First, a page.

Can you imagine laughing for thirty minutes straight? I mean, straight through. Laughing. Non-stop. No pause. Not stopping to talk or relax for a second. Pure laughter for a whole thirty minutes.
Eight people did just this in the studio space at Million Fishes Gallery on Bryant Street—they laughed for 30 minutes. Straight. Why? It was an experiment—part of Jorge De Hoyos’ exploration of boundaries in his art making. Every kind of laughing happened in that room, in that thirty minutes. Soft laughs, great guffaws, shrieking contests, quiet shakes and utter ridiculousness. What for? That’s what De Hoyos asked the group to do. That was the score, the map he planned out, and the others were there to make it happen, to support his curiosity, to walk through the exercise and make it a reality. So they laughed for thirty minutes straight.
This exercise, which was as much about laughter as about personal stamina, is just one small nugget of the experimental working group called Muse Map Walk. A self-described artist think-tank, the project is a collaboration of 10 artists who gather to explore and discuss their art, art making and artistic process. There is no end result, no final performance, no culminating thesis (although there is talk of writing a book of some kind), it’s pure exploration and play, trial without judgment, free space and time to investigate.
As the appointed documentarian of the group, I have the task of making sure the process gets recorded, that the multitude of ideas constantly being generated get onto a printed page of some sort. As I stare at my notes from the past eight sessions, I’m not sure I’ve adequately captured the vitality and liveliness. The spirit of this group is vibrant and curious, and there is a spark not qualified in my bulleted list of discussion points. I will try my best to divulge not just the dry ideas but the creative energy that emanates from this group.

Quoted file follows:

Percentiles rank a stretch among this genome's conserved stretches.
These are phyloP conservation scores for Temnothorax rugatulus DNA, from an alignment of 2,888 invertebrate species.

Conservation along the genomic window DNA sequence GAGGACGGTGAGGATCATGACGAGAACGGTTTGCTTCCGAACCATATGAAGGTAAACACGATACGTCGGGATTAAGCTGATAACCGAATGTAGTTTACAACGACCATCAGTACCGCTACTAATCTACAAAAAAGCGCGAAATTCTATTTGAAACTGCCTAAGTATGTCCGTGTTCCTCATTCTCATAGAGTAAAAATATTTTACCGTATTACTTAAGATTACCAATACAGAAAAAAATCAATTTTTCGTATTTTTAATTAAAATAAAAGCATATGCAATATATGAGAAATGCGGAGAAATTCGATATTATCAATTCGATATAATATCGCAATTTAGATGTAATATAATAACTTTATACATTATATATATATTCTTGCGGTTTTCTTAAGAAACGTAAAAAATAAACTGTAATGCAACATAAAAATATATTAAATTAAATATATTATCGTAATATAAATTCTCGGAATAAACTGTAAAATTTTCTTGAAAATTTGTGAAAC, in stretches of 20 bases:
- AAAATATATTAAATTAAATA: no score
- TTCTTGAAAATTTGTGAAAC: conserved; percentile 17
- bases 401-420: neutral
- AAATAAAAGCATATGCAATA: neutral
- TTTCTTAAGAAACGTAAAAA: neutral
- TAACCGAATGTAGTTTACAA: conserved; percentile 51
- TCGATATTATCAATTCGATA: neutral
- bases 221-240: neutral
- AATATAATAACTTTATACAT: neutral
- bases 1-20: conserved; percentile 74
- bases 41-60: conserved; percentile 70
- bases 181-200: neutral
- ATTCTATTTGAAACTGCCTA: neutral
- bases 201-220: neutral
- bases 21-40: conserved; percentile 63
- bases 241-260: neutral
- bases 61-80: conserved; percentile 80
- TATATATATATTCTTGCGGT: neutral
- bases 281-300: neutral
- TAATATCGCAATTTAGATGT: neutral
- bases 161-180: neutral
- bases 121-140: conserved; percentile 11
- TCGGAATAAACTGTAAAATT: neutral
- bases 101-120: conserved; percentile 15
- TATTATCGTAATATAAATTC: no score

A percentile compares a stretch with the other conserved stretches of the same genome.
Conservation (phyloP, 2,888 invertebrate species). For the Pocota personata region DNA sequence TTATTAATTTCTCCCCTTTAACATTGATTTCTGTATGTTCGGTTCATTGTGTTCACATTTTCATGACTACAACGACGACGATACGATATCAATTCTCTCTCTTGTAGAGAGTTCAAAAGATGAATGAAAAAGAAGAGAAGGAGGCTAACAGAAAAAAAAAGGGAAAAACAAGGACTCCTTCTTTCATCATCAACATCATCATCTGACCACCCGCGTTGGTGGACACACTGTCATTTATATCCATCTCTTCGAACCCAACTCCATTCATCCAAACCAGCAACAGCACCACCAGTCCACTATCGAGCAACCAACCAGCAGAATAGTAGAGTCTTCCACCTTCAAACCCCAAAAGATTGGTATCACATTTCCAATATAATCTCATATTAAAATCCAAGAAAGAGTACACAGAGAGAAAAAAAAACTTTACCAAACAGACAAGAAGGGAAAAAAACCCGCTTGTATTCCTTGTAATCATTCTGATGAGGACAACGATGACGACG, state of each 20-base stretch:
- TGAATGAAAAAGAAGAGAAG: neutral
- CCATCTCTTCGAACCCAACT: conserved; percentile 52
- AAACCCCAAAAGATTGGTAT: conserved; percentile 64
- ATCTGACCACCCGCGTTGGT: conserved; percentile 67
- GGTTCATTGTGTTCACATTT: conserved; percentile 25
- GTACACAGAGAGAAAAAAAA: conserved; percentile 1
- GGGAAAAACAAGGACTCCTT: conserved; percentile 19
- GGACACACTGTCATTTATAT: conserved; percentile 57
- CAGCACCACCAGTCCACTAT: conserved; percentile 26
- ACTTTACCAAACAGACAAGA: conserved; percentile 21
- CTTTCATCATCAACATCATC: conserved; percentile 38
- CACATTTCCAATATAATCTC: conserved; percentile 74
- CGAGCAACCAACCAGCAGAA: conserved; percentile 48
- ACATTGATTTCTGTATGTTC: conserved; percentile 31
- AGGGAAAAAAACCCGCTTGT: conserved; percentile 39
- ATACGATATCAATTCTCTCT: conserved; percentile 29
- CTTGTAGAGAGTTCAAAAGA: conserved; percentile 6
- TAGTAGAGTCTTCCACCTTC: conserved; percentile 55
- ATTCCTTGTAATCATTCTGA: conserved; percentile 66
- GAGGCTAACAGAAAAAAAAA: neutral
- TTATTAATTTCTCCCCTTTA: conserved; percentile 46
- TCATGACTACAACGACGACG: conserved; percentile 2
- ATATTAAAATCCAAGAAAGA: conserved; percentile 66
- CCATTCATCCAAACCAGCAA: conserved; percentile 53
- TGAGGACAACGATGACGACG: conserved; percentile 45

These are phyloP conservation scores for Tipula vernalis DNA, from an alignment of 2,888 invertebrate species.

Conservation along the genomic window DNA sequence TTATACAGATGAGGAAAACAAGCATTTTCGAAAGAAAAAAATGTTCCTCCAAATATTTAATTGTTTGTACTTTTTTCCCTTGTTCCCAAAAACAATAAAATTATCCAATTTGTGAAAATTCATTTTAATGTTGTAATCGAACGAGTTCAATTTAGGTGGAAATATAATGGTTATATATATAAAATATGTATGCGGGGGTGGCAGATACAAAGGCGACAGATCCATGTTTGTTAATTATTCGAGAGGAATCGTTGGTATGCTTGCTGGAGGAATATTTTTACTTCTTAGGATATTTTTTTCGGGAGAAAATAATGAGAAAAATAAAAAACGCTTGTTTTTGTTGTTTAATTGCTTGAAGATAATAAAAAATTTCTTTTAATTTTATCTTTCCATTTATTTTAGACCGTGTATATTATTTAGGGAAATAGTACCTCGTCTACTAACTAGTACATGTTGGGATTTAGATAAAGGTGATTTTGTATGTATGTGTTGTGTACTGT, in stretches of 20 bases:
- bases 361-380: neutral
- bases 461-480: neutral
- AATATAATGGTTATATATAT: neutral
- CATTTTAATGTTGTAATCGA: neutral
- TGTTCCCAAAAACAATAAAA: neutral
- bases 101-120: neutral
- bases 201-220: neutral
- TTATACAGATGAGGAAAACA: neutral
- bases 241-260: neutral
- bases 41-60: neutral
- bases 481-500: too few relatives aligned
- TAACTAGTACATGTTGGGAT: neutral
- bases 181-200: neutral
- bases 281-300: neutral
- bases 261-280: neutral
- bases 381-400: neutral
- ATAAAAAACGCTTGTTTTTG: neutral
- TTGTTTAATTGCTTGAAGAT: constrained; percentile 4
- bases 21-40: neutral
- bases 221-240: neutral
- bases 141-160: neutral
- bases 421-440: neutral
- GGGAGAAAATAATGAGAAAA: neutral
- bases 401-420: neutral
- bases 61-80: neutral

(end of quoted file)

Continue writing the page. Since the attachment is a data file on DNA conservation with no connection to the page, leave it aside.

Muse Map Walk as a whole is based on a cycle of three things: musing—generating discussion and mulling over new ideas and possibilities; mapping—creating a path and structure for ideas through practical applications like writing, diagramming, movement exploration, etc; and walking—testing the reality and accuracy of these musings and mappings. To fulfill this cycle each artist is given two sessions, of three to four hours each, to work through the Muse Map Walk sequence. Theoretically one session is devoted to discussion and the second is for practical research, however, there are no rules about the order or structure, and each artist is free to lead the group in whatever way they see fit, to explore a topic of their choosing.
This project was born out of musings between Jennifer Chien and Erika Shuch. After agreeing that they both desired more time for uninterrupted creative conversation, they began inviting fellow artists to join them.
The collaborative and organic structure of Muse Map Walk means each artist has input and impact on the outcome. As Jennifer Chien puts it, “Each session is devoted to one person, and devoted to their particular research. We each have our own little piece of the pie to do whatever we want with it.”
Most artists chose to lead a discussion-based session first and follow with a practical or movement-based session. Chien was the first of the nine to lead. Her topic, headier than others’, broached the expansive “Art and Community.” Discussion flowed on topics relating to everything from privilege, outreach and engagement, to personal accounts of value, cultural connection and artistic stamina. It was a session of rich and dense intellectuality.